Friday, March 20, 2009

Well, dang

Eighty-One magazine, that free monthly publication found in Harrisonburg, Staunton, Waynesboro, Augusta and Rockingham, is folding.

Well, dang!

I'm going to miss seeing the stack of mags on the shelf at Martin's and Kroger. While the writing was sometimes more left-tilting than I liked, they often had good cover stories and their "Hindsight" column was an interesting look back at soundbite happenings from the previous month. In a nutshell they reminded the reader of interesting events such as these tidbits found in the March issue's Jan. 20-Feb. 20, 2009, "Hindsight" column:
Walter Curt, a wealthy East Rockingham businessman, stepped down after six months as the Republican Party of Virginia's voluntary finance chairman. In his resignation letter, he called the party's organizational structure "dysfunctional" and said he didn't see that changing anytime soon.
... and ...
Residential property assessments averaged 27.7 percent increase over 2005 figures in Augusta County. Residents were outraged. Churchville attorney Francis Chester threatened to sue, petitions flew and Supervisor Tracy Pyles said the county needed to reassess the assessments. Land, not buildings, grabbed the bigger boost, and January sales figures reflected that the assessments were about on target. [That has been contested.] Waynesboro residents saw an average 3.7 percent increase. Staunton's assessments jumped an average of 4.3 percent.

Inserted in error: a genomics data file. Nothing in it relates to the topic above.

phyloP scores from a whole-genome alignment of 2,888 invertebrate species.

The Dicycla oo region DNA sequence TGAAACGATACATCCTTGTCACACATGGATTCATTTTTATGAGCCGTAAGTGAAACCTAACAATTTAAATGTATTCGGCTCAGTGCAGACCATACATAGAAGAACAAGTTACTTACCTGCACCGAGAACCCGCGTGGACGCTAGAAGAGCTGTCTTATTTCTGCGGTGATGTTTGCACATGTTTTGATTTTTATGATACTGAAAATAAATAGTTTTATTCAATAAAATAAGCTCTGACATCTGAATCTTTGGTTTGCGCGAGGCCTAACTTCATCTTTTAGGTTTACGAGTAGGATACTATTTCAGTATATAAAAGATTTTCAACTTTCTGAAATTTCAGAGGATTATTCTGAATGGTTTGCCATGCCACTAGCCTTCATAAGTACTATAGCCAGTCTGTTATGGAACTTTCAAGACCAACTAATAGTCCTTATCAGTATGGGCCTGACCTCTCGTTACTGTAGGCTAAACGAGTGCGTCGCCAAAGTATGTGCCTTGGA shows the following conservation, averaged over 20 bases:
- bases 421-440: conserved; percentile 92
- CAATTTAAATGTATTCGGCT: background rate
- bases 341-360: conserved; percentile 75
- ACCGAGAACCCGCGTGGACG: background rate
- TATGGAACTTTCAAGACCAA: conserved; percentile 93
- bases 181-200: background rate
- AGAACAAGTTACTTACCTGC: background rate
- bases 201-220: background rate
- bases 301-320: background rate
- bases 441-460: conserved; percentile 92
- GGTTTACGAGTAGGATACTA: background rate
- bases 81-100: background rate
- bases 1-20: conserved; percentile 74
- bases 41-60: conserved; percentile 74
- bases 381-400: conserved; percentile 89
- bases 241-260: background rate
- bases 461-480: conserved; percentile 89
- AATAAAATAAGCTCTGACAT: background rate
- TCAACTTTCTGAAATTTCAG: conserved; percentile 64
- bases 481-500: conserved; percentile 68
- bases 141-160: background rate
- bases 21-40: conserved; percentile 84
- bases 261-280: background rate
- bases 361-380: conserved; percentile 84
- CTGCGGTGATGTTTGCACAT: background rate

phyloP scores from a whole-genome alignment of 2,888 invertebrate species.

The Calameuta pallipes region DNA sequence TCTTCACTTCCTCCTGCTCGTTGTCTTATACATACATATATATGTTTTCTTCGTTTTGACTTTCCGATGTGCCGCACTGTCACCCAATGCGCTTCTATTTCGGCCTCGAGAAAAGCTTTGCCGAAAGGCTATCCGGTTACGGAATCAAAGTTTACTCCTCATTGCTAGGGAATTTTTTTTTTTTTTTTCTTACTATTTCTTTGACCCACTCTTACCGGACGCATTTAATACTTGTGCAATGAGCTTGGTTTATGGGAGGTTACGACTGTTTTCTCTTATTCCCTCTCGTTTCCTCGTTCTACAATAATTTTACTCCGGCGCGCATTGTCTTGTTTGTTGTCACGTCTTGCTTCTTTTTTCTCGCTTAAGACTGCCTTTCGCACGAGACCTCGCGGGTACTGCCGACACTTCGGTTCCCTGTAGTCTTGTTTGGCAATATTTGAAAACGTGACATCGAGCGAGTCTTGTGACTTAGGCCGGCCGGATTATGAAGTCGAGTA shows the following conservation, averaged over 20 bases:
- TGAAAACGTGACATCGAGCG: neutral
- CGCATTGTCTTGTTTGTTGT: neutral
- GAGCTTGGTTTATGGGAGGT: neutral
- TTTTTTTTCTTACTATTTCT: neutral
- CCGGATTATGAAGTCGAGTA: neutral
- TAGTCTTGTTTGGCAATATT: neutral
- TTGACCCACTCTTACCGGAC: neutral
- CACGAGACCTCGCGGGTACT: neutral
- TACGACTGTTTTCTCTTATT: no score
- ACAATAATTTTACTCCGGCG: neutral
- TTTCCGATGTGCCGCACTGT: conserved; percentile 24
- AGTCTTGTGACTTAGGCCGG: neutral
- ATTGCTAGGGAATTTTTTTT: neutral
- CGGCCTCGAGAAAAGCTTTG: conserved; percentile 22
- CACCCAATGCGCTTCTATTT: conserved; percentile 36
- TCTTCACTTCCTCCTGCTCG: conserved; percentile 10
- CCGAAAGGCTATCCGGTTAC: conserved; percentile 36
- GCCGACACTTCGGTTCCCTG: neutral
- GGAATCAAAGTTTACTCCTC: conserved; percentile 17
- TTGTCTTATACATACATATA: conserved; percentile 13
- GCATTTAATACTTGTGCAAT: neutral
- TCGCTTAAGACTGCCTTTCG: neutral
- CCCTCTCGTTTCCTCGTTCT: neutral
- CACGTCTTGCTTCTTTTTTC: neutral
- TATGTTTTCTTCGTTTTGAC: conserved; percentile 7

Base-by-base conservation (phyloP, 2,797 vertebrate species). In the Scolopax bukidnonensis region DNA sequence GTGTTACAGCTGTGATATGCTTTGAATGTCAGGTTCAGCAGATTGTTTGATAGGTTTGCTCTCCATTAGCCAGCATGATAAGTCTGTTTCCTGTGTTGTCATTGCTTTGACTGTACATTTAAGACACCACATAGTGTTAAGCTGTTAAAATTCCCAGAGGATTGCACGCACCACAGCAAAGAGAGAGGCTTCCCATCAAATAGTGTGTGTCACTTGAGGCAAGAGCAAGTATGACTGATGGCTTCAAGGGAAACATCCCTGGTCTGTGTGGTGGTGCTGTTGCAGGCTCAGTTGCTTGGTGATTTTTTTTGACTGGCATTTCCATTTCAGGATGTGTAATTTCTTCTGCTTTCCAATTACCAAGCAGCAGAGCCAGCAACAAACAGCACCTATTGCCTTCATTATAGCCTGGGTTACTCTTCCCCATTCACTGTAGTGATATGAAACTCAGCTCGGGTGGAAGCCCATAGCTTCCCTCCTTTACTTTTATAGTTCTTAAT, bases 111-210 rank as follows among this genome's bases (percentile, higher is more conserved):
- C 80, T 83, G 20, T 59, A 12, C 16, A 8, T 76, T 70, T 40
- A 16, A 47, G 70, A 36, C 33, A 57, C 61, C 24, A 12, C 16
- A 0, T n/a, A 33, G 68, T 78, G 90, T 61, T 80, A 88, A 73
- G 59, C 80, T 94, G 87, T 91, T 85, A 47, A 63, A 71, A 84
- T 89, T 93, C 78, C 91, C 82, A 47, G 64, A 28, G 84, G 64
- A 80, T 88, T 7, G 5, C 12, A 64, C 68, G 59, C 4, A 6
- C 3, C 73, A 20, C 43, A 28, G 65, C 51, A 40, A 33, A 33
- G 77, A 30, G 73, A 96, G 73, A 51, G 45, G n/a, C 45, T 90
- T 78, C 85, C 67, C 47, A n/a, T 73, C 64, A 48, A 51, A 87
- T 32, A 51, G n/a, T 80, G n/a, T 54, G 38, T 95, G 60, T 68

They usually offered a front-page feature (in March it was Staunton prosecutor Ray Robertson), a calendar of events, multiple ads, dining guide of local non-chain restaurants, classifieds, and "LastWords."

The April issue will be the last, according to the link on the left sidebar that said, "April will be "eightyone's" last issue." What?

I clicked on it and there it was ... a statement from editor/publisher Deona Landes Houff:
"I am sorry to say that the April 2009 issue will be eightyone’s last. Our members, advertisers and staff have hung in there a long time, well past the point of financial feasibility. I am very grateful to have been part of such perseverance.

"I believe our country will come out of this challenging time stronger, wiser and more compassionate. Thanks so much for your years of readership and support."
Another hard copy publication bites the dust. So long, EightyOne. You will be missed.

H/T Harrisonburg News

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